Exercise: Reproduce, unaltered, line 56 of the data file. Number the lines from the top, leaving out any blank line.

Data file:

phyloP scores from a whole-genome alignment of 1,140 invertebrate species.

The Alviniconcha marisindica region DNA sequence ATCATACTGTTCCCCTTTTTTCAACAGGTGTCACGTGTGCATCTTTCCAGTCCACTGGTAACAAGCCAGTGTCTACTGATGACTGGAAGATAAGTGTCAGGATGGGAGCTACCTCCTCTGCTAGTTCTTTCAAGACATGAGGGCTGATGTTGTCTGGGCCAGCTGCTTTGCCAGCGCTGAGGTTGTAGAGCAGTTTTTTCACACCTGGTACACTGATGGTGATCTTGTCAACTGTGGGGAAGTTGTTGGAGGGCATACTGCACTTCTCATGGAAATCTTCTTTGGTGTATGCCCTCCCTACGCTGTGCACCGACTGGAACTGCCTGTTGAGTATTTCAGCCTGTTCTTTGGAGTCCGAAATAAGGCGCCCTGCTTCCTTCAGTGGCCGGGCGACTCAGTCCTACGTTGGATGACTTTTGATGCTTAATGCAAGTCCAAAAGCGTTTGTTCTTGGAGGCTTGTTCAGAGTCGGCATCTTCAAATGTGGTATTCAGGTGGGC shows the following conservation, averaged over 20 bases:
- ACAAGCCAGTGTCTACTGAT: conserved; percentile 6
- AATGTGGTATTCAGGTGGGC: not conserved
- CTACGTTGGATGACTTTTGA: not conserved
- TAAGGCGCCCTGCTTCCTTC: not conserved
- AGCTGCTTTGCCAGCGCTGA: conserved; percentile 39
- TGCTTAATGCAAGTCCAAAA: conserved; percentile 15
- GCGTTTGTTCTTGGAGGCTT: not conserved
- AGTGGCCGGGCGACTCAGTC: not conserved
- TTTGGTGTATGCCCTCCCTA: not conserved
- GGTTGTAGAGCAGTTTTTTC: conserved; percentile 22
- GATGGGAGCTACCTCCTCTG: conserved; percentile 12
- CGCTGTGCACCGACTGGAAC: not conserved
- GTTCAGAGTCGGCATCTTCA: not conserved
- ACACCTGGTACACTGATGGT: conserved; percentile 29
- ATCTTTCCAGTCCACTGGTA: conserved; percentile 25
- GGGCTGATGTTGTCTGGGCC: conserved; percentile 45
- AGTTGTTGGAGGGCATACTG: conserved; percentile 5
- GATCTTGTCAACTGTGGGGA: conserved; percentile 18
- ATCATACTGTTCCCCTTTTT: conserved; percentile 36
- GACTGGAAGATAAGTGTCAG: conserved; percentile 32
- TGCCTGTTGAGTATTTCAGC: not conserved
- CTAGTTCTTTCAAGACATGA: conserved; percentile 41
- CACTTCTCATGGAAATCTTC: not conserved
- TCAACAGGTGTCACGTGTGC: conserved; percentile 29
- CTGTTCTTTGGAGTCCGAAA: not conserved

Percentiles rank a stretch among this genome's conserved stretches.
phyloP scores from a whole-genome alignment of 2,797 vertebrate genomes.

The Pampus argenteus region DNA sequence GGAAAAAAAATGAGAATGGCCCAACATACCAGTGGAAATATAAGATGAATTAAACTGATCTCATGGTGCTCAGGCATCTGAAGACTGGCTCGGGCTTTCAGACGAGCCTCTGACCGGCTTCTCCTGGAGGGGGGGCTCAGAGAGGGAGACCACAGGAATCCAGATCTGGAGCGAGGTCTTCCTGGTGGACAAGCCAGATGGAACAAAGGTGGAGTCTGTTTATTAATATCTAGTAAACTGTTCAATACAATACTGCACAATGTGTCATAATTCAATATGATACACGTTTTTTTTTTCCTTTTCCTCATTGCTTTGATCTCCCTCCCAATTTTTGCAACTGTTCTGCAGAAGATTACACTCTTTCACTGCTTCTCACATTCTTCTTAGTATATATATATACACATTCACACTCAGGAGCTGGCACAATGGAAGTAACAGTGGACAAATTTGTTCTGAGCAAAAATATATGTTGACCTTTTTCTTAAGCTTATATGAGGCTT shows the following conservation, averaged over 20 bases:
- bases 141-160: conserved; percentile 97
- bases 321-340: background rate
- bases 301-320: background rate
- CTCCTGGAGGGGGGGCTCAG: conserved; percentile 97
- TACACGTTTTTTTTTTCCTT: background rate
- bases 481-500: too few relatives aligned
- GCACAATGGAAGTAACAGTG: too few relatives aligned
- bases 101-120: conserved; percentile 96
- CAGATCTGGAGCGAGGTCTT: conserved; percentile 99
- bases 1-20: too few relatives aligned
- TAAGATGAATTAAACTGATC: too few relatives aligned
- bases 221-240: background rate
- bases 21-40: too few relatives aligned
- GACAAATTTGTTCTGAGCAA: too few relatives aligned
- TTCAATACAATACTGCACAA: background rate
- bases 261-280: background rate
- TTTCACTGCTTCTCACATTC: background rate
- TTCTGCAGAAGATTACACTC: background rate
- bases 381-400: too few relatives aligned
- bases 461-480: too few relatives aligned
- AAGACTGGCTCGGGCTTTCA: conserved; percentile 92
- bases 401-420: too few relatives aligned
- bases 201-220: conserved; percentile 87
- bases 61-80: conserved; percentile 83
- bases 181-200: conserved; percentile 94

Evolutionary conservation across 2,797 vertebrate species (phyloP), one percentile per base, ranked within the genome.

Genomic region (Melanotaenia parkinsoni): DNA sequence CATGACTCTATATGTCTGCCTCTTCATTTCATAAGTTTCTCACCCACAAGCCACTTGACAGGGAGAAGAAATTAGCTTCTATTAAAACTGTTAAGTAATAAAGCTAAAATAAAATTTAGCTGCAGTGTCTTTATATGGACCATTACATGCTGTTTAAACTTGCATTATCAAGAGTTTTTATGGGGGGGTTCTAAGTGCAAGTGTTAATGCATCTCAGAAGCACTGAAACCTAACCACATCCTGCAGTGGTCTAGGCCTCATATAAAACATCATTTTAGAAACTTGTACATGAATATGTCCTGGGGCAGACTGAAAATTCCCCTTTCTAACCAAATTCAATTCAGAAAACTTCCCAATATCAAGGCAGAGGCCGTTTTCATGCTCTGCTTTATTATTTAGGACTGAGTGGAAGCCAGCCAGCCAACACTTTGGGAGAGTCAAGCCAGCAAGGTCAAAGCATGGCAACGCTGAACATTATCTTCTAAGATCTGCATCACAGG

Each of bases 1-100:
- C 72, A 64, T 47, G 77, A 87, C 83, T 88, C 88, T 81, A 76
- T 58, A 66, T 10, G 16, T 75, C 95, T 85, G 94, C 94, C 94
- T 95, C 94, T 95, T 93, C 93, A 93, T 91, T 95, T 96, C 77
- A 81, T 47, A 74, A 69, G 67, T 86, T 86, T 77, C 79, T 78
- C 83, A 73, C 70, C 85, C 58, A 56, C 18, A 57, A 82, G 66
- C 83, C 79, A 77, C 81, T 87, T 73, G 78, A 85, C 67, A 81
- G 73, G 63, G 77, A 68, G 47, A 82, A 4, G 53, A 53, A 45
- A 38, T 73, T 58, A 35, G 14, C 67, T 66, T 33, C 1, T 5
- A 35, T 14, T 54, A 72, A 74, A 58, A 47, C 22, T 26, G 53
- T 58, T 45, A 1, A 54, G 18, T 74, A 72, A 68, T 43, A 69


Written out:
Evolutionary conservation across 2,797 vertebrate species (phyloP), one percentile per base, ranked within the genome.